It would be easy to write that Sergey Kovalev’s dominating victory over Bernard Hopkins was perpetuated by Hopkins suddenly getting old during the fight.
Easy, but not exactly accurate.
First off, Hopkins IS old.
He's two months shy of his fiftieth birthday, but what Kovalev did last Saturday night in Atlantic City, NJ, was something no other fighter in recent memory had been able to accomplish.
He made Hopkins fight like an old man.
Hopkins has engaged in 11 fights since 2008, winning nine. He boxed the ears off Kelly Pavlik, avenged a loss to Roy Jones, and took Jean Pascal’s IBF and WBC light heavyweight titles in the latter’s hometown. He won his last fight against Beibut Shumenov with relative ease.
Against Kovalev, it was apparent in the opening stanza that Hopkins was facing something he wasn’t used to.
Kovalev attacked, and when his blows landed, they made a thudding sound. Hopkins moved side-to-side but not in a comfortable way. He tried to surprise Kovalev with a move that had worked often in his long career. He bounced off the ropes and threw a counter left hook, hoping to catch the WBO champion off balance.
Kovalev was ready. He timed Hopkins move perfectly. He let fly with a right hand that caught Hopkins near the top of his head and put him down. The soon-to-be hall of famer got up, but the die had been cast.
It was only the fifth time that Hopkins has been floored in his 26-year career.
“I was trying to turn things around, until the end,” Hopkins said at the post-fight news conference. “Even in the last round until the bell rang…I couldn’t overpower him. I felt like a middleweight in there against a cruiserweight. I simply couldn’t engage. Tonight, Kovalev was the better man.”
The conventional wisdom before the match was that Hopkins, though 18 years older than Kovalev, would be the faster fighter. Not so. Kovalev moved easily. He cut off the ring. His jab kept Hopkins from finding any kind of rhythm.
"When he got hit with some of my shots he would step back,” said Hopkins. “But he used his reach and his distance and that was the key to his victory. He has very good mechanics and patience. It was smart that he stayed patient. He had a really good game plan. I will give him that.”
Kovalev, of Russia, brought an extra motivation into the fight. Three weeks ago, his wife Natalia gave birth to the couple’s first child, Aleksandr. Kovalev was ecstatic when he heard the news, but he didn’t break camp. The fight with Hopkins was the most important of his career. He went back to work and remained focused on the task at hand.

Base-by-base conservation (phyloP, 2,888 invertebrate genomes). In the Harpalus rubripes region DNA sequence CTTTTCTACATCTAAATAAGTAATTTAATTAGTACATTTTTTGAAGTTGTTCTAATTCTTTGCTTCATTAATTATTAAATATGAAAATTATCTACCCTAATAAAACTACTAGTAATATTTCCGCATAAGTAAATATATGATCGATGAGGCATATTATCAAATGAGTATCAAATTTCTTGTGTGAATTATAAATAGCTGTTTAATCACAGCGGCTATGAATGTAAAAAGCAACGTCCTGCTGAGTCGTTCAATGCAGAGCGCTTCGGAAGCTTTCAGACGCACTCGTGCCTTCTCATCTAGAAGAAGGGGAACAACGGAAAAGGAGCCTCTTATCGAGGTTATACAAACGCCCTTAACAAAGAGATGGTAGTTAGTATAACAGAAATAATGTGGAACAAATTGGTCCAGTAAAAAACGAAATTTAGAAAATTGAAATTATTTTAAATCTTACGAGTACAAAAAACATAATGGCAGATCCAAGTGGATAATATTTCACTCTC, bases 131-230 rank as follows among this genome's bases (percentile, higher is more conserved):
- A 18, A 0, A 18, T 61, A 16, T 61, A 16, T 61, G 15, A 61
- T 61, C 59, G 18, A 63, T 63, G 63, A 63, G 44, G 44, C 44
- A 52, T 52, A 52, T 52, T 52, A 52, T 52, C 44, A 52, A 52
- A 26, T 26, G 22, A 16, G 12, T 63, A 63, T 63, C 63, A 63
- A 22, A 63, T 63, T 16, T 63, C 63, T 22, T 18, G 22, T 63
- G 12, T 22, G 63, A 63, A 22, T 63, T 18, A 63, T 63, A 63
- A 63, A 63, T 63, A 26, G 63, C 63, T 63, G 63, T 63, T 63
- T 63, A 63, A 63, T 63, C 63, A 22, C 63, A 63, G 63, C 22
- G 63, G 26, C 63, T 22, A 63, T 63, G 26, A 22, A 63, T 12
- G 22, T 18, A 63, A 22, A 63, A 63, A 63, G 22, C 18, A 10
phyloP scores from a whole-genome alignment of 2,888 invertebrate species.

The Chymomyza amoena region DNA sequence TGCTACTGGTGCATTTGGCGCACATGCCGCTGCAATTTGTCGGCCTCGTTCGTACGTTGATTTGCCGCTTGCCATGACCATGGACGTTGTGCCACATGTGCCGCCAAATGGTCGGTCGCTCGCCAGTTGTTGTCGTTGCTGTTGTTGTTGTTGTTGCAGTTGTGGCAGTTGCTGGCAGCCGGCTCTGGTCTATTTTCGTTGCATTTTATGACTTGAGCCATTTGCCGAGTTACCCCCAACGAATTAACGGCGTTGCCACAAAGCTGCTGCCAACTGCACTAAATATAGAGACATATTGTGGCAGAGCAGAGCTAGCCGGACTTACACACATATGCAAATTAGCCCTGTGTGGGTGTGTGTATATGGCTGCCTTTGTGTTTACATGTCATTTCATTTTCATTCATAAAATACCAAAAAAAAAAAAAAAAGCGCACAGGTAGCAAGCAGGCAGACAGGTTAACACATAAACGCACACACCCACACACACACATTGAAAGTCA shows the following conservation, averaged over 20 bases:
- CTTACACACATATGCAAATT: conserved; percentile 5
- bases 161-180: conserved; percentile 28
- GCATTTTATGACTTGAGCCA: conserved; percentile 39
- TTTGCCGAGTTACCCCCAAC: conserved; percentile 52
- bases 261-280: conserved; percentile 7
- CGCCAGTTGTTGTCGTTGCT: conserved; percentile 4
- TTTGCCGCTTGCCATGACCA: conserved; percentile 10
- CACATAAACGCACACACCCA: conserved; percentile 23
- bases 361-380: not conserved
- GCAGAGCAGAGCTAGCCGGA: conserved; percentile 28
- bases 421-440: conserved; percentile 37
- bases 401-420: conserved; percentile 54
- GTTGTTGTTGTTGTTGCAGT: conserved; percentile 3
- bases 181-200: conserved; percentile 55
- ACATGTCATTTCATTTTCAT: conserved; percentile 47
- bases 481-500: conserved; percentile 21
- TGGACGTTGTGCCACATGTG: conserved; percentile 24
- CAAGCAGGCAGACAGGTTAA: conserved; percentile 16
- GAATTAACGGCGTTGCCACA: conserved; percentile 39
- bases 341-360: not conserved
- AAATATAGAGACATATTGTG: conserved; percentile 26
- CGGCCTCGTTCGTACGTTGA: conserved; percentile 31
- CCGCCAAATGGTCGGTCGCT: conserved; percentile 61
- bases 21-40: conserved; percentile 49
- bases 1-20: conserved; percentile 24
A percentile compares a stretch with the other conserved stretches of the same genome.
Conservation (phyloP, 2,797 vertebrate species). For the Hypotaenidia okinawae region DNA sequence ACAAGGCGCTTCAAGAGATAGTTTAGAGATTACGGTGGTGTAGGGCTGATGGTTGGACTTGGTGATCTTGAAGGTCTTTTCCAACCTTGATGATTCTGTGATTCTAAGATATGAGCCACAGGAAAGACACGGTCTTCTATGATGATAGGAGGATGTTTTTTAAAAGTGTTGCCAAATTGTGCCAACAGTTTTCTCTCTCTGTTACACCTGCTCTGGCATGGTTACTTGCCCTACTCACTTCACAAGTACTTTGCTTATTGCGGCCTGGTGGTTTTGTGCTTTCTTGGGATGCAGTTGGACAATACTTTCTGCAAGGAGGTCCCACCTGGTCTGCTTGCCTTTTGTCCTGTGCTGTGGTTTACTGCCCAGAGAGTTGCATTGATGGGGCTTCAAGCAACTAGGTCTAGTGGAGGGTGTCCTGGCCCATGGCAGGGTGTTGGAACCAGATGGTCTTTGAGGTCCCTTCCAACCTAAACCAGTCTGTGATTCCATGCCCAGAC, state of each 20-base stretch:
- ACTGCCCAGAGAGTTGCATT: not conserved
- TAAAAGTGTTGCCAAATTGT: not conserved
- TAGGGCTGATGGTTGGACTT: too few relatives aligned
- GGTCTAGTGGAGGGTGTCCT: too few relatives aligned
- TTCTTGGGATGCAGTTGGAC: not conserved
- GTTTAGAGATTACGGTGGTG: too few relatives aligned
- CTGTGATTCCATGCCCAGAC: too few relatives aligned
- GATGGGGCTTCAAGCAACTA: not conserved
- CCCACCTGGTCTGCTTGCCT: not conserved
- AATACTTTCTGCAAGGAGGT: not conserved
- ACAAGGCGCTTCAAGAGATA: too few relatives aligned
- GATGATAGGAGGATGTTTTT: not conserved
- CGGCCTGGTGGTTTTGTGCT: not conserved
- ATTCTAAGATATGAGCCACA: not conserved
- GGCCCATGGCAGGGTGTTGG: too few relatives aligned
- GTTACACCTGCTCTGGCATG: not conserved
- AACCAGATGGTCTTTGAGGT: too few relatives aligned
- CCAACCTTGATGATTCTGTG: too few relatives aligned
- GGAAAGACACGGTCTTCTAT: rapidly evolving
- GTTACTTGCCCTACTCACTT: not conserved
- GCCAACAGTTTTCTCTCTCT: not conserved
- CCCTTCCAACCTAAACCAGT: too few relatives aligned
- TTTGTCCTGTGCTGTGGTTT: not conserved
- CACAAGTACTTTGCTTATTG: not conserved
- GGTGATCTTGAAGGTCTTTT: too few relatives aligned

The result was the best performance of his career.
“He was a really tough opponent," said Kovalev of Hopkins. "He is very good at keeping distance. I really respect him for the fight but he needs to stop his career, I think, because he's already done a lot in the boxing world and he needs to give an opportunity to younger fighters to be champions. I'm next.”
Before Kovalev and Hopkins met, Sadam Ali stepped into the squared circle to face the heavily-favored Luis Carlos Abregu.
At 26, nobody said Ali was old.
What they were saying was that Ali didn’t have the power or experience to stand up to the heavy-handed Abregu, who had iced 29 of his 36 previous opponents.
Ali easily got off to a fast start. Abregu chased after him, but was unable to land anything of significance.
The crowd didn’t like it, but Ali was determined to fight his fight. That changed in round five when Abregu landed a hard blow to the body. Ali started to engage more in round six. A sharp right hand in round six dropped Abregu. The highly-ranked Abrego pulled himself up, but was legs were like Jello.
Ali circled and darted inside with crisp punches. He wobbled Abrego again, and finished matters in round nine. A left hook--followed by a right, sent Abregu to the canvas. A few seconds later, after Abregu ate some more head blows, the referee waved the fight off.
Ali’s corner went bananas. They hugged their fighter. They had taken a calculated risk when they accepted the Abregu fight. They were sure their man would win.